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Moroccan FM Calls on South Africa to Work With Morocco for a Stronger Africa

Moroccan Foreign Minister Nasser Bourita (C) attends with his delegation a press briefing closing two days of talks on the Western Sahara region, a disputed region since 2012, on December 6, 2018 at the UN Offices in Geneva. [Fabrice COFFRINI / AFP/ Getty Images]
Moroccan Foreign Minister Nasser Bourita (C) attends with his delegation a press briefing closing two days of talks on the Western Sahara region, a disputed region since 2012, on December 6, 2018 at the UN Offices in Geneva [Fabrice COFFRINI/AFP/Getty Images]

Morocco’s Minister of Foreign Affairs and International Cooperation Nasser Bourita has urged South Africa to work with Morocco to achieve a better climate for cooperation, in an interview with the South African weekly newspaper the Sunday Times.

Citing their geographical location and continental sense of belonging, Bourita emphasized that Pretoria and Rabat should not experience bilateral problems.

Tensions between the two countries climaxed in 2014 when Pretoria recognized the self-proclaimed Sahrawi Arab Democratic Republic (SADR). South Africa continues to support the Polisario Front.

South Africa’s latest move to undermine Morocco’s territorial integrity was in March when it co-hosted a hostile meeting with Namibia to express support for Polisario’s independence claims.

READ: Morocco could suffer $97 million losses due to Brexit

Commenting on the event, Bourita said that the symposium was against the “UN process aimed at finding a solution to the regional dispute over the Moroccan Sahara.”

He added, “South Africa, as a member of the international community, must help with the necessary neutrality.”

In a spirit similar to Morocco’s dialogue initiative to Algeria in 2018 to break a political stalemate, Bourita emphasized Morocco’s support for the fight of the South African people “against the apartheid regime.”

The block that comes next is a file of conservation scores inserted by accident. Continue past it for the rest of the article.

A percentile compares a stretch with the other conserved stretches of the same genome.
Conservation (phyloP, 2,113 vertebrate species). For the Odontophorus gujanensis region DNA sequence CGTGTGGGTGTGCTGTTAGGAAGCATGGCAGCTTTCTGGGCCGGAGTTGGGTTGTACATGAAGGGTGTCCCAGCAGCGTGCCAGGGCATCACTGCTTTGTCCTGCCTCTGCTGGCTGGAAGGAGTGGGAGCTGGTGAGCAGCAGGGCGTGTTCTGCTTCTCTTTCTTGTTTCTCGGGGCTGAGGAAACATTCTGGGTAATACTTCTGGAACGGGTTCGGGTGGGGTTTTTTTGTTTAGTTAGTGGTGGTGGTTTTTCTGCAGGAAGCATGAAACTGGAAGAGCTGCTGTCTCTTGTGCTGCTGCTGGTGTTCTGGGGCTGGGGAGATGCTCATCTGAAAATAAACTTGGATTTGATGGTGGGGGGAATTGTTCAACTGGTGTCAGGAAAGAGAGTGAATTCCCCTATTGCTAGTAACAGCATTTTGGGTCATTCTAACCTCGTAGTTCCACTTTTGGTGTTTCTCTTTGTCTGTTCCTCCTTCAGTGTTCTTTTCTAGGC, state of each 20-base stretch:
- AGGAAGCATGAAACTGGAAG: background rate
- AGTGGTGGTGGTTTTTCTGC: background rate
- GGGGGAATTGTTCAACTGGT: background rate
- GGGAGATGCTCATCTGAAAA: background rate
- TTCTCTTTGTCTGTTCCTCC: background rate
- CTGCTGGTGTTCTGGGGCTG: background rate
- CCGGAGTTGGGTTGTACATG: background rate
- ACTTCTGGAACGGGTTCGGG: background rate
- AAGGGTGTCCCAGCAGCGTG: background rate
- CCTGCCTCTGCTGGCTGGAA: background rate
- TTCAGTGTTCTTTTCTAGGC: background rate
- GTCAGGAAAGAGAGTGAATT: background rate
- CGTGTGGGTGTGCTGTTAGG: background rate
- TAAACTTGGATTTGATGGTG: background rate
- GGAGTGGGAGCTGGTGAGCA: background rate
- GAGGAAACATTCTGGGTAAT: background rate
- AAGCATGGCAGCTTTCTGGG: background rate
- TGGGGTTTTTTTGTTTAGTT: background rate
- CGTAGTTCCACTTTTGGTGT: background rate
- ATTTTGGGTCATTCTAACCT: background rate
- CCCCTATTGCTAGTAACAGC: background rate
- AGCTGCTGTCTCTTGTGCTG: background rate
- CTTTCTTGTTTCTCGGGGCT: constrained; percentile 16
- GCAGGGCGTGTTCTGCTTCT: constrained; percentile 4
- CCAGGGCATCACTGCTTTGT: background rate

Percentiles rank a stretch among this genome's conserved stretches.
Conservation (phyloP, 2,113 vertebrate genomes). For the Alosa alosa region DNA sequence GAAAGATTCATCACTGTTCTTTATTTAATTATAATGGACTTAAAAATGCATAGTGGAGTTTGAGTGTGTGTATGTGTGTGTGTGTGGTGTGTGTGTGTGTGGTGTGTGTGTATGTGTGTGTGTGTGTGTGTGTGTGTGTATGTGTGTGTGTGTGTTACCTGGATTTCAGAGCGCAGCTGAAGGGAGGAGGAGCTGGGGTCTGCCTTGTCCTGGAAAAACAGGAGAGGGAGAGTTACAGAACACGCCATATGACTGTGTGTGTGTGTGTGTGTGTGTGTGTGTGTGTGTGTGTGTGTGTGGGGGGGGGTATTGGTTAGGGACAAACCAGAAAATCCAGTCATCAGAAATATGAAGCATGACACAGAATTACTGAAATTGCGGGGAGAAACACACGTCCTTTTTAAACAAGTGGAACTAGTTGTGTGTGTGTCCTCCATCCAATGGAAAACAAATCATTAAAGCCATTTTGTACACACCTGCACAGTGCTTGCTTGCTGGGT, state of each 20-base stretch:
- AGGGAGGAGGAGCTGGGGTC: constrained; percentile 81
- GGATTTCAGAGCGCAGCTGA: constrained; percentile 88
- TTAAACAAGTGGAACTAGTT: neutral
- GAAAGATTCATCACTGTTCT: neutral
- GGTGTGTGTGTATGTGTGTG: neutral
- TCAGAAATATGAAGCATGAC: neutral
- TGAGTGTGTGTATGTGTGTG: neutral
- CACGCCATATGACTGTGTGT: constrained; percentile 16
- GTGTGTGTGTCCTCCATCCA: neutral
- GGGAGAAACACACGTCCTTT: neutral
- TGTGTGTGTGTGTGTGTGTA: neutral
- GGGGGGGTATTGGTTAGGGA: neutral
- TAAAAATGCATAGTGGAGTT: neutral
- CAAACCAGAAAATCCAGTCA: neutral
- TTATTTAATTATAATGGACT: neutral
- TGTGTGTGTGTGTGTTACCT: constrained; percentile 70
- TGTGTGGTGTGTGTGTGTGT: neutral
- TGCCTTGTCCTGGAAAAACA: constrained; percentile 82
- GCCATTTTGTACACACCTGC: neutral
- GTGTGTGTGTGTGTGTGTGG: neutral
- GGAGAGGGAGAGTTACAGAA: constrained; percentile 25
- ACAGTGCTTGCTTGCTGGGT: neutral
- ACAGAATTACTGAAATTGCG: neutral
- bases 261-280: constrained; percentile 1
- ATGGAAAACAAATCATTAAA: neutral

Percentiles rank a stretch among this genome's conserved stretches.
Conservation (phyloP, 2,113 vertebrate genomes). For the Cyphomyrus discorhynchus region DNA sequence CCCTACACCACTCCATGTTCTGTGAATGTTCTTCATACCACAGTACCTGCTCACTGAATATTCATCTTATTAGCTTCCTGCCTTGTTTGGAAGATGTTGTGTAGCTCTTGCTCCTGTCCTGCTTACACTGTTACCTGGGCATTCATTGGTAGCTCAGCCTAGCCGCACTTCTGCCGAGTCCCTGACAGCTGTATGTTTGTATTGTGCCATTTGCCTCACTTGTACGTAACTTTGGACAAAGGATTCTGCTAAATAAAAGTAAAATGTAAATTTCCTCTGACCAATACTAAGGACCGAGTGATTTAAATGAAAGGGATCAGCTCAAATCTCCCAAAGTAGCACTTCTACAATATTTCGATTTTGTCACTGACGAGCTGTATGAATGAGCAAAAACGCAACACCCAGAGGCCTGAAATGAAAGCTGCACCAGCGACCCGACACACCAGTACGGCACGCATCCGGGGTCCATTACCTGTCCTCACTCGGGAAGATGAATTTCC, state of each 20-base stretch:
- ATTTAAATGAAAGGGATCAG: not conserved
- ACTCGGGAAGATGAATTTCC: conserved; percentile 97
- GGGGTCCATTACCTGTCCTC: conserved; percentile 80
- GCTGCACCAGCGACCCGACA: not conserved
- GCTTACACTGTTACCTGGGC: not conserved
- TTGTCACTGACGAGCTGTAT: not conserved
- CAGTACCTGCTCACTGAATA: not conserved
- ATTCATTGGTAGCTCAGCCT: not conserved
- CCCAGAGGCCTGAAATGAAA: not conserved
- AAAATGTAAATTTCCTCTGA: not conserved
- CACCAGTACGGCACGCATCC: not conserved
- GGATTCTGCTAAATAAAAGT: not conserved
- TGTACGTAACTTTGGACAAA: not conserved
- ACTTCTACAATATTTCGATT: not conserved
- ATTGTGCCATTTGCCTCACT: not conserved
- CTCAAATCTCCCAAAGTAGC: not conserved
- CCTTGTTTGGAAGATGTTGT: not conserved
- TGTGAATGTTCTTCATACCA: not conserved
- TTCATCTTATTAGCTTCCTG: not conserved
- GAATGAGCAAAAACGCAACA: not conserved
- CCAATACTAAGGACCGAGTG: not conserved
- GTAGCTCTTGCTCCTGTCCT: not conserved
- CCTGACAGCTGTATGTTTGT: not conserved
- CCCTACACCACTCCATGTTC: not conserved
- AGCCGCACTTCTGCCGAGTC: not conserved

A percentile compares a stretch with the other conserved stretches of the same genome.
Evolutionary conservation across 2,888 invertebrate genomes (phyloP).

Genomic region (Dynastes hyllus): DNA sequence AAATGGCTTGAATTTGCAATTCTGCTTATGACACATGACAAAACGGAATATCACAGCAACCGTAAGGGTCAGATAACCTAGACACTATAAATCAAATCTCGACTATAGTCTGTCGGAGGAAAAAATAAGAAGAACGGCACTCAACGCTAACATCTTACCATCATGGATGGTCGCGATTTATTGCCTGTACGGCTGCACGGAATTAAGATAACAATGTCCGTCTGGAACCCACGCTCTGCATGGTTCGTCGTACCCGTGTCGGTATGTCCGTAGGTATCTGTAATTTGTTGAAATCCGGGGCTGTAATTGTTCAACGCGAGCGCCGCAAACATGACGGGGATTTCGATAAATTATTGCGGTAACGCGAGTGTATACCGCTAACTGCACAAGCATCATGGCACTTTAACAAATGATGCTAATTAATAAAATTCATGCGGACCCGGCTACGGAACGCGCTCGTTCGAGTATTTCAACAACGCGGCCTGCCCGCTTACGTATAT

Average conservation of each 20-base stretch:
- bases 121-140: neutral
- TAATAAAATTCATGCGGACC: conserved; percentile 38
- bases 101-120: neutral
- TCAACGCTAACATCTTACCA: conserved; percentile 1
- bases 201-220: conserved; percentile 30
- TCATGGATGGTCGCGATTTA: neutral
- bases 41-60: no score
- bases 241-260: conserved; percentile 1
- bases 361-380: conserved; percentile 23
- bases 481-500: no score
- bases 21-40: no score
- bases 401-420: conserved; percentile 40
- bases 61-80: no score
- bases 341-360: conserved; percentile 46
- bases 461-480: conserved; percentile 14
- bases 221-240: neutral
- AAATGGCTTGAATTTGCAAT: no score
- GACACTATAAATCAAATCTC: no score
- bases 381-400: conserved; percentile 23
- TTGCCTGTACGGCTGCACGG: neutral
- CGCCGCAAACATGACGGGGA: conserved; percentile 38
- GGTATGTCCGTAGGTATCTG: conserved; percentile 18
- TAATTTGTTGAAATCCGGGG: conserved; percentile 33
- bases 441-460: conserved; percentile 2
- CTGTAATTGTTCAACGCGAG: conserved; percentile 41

The Moroccan official also recalled the friendly ties which connected Morocco with South African leader Nelson Mandela.

“We do not share the same borders, we do not have territorial problems,” Bourita said.

Bourita argued that the problems between Morocco and South Africa are due to Pretoria’s position on a conflict in a “region located hundreds of kilometres away, a position that runs counter those of the United Nations and the African Union.”

Ahead of the hostile symposium held by South Africa and Namibia in March, Pretoria’s President Cyril Ramaphosa had vowed to support the “struggle” of the Sahrawi people.

READ: Morocco invested $3.85bn in Africa between 2003 and 2017

Addressing Pretoria, Bourita said: “Normally, if you are a country that works within the framework of the international community, you should help without bias or siding with a party.”

In 2017, German news outlet Deutsche Welle said that the “cultural heritage between Morocco and South Africa should enable the two parties to move forward.”

Bourita made the same argument, noting the countries have important economies in Africa.

Bourita added that both countries are “called upon to join hands to help Africa move towards the continent’s economic emergence.”

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AfricaMoroccoNewsSouth Africa
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